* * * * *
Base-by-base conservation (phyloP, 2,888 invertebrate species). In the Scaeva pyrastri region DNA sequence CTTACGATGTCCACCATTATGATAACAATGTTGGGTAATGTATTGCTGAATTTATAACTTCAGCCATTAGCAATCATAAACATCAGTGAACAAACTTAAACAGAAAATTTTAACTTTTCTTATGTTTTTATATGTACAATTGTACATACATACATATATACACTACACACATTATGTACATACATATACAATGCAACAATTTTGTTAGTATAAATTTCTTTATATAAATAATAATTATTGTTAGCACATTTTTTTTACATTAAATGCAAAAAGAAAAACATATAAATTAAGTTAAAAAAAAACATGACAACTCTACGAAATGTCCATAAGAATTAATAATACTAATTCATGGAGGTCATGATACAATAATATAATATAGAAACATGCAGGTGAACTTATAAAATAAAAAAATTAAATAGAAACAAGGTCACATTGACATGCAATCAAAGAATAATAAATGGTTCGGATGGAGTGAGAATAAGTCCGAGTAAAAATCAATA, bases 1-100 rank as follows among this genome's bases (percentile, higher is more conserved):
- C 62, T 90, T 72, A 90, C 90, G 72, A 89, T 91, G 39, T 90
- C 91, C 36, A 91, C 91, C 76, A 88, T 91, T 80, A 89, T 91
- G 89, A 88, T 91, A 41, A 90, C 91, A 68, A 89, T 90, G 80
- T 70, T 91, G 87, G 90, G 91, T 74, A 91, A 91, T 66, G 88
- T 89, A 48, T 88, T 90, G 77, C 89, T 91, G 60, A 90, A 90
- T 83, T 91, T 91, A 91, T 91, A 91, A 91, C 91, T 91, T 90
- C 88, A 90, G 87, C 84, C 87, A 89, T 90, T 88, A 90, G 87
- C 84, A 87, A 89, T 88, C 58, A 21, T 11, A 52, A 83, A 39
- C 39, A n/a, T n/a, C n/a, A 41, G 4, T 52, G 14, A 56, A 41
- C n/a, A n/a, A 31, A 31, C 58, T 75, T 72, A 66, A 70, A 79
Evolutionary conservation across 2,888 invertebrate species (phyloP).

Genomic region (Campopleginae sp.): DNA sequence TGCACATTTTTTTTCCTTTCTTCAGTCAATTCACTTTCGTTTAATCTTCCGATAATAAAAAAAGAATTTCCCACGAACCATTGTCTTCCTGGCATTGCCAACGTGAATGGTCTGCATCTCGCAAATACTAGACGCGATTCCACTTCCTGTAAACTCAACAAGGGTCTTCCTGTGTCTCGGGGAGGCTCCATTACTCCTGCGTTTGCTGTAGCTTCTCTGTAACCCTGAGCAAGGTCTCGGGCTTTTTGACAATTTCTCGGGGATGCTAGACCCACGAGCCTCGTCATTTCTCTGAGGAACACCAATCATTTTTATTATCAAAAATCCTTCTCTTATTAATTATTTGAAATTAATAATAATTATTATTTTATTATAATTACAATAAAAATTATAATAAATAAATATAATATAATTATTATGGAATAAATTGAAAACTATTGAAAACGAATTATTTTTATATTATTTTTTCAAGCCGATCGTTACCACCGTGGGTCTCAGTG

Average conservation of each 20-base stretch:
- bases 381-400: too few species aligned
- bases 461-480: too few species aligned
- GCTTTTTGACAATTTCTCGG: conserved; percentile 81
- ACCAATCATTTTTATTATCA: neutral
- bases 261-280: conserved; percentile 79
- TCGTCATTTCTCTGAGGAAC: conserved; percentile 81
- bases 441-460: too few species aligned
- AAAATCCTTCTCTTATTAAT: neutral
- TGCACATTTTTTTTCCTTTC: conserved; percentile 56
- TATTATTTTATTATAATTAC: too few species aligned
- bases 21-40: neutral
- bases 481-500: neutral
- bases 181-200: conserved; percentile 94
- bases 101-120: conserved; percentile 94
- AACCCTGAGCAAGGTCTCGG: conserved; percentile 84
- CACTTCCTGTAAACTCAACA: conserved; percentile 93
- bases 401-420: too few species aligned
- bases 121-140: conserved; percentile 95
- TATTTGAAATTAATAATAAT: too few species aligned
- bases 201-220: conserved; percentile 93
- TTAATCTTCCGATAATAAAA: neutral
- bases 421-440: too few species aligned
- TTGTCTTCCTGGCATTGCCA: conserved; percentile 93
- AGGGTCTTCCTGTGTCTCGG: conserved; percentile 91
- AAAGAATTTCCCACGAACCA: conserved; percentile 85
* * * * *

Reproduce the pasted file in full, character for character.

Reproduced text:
Base-by-base conservation (phyloP, 2,888 invertebrate species). In the Scaeva pyrastri region DNA sequence CTTACGATGTCCACCATTATGATAACAATGTTGGGTAATGTATTGCTGAATTTATAACTTCAGCCATTAGCAATCATAAACATCAGTGAACAAACTTAAACAGAAAATTTTAACTTTTCTTATGTTTTTATATGTACAATTGTACATACATACATATATACACTACACACATTATGTACATACATATACAATGCAACAATTTTGTTAGTATAAATTTCTTTATATAAATAATAATTATTGTTAGCACATTTTTTTTACATTAAATGCAAAAAGAAAAACATATAAATTAAGTTAAAAAAAAACATGACAACTCTACGAAATGTCCATAAGAATTAATAATACTAATTCATGGAGGTCATGATACAATAATATAATATAGAAACATGCAGGTGAACTTATAAAATAAAAAAATTAAATAGAAACAAGGTCACATTGACATGCAATCAAAGAATAATAAATGGTTCGGATGGAGTGAGAATAAGTCCGAGTAAAAATCAATA, bases 1-100 rank as follows among this genome's bases (percentile, higher is more conserved):
- C 62, T 90, T 72, A 90, C 90, G 72, A 89, T 91, G 39, T 90
- C 91, C 36, A 91, C 91, C 76, A 88, T 91, T 80, A 89, T 91
- G 89, A 88, T 91, A 41, A 90, C 91, A 68, A 89, T 90, G 80
- T 70, T 91, G 87, G 90, G 91, T 74, A 91, A 91, T 66, G 88
- T 89, A 48, T 88, T 90, G 77, C 89, T 91, G 60, A 90, A 90
- T 83, T 91, T 91, A 91, T 91, A 91, A 91, C 91, T 91, T 90
- C 88, A 90, G 87, C 84, C 87, A 89, T 90, T 88, A 90, G 87
- C 84, A 87, A 89, T 88, C 58, A 21, T 11, A 52, A 83, A 39
- C 39, A n/a, T n/a, C n/a, A 41, G 4, T 52, G 14, A 56, A 41
- C n/a, A n/a, A 31, A 31, C 58, T 75, T 72, A 66, A 70, A 79
Evolutionary conservation across 2,888 invertebrate species (phyloP).

Genomic region (Campopleginae sp.): DNA sequence TGCACATTTTTTTTCCTTTCTTCAGTCAATTCACTTTCGTTTAATCTTCCGATAATAAAAAAAGAATTTCCCACGAACCATTGTCTTCCTGGCATTGCCAACGTGAATGGTCTGCATCTCGCAAATACTAGACGCGATTCCACTTCCTGTAAACTCAACAAGGGTCTTCCTGTGTCTCGGGGAGGCTCCATTACTCCTGCGTTTGCTGTAGCTTCTCTGTAACCCTGAGCAAGGTCTCGGGCTTTTTGACAATTTCTCGGGGATGCTAGACCCACGAGCCTCGTCATTTCTCTGAGGAACACCAATCATTTTTATTATCAAAAATCCTTCTCTTATTAATTATTTGAAATTAATAATAATTATTATTTTATTATAATTACAATAAAAATTATAATAAATAAATATAATATAATTATTATGGAATAAATTGAAAACTATTGAAAACGAATTATTTTTATATTATTTTTTCAAGCCGATCGTTACCACCGTGGGTCTCAGTG

Average conservation of each 20-base stretch:
- bases 381-400: too few species aligned
- bases 461-480: too few species aligned
- GCTTTTTGACAATTTCTCGG: conserved; percentile 81
- ACCAATCATTTTTATTATCA: neutral
- bases 261-280: conserved; percentile 79
- TCGTCATTTCTCTGAGGAAC: conserved; percentile 81
- bases 441-460: too few species aligned
- AAAATCCTTCTCTTATTAAT: neutral
- TGCACATTTTTTTTCCTTTC: conserved; percentile 56
- TATTATTTTATTATAATTAC: too few species aligned
- bases 21-40: neutral
- bases 481-500: neutral
- bases 181-200: conserved; percentile 94
- bases 101-120: conserved; percentile 94
- AACCCTGAGCAAGGTCTCGG: conserved; percentile 84
- CACTTCCTGTAAACTCAACA: conserved; percentile 93
- bases 401-420: too few species aligned
- bases 121-140: conserved; percentile 95
- TATTTGAAATTAATAATAAT: too few species aligned
- bases 201-220: conserved; percentile 93
- TTAATCTTCCGATAATAAAA: neutral
- bases 421-440: too few species aligned
- TTGTCTTCCTGGCATTGCCA: conserved; percentile 93
- AGGGTCTTCCTGTGTCTCGG: conserved; percentile 91
- AAAGAATTTCCCACGAACCA: conserved; percentile 85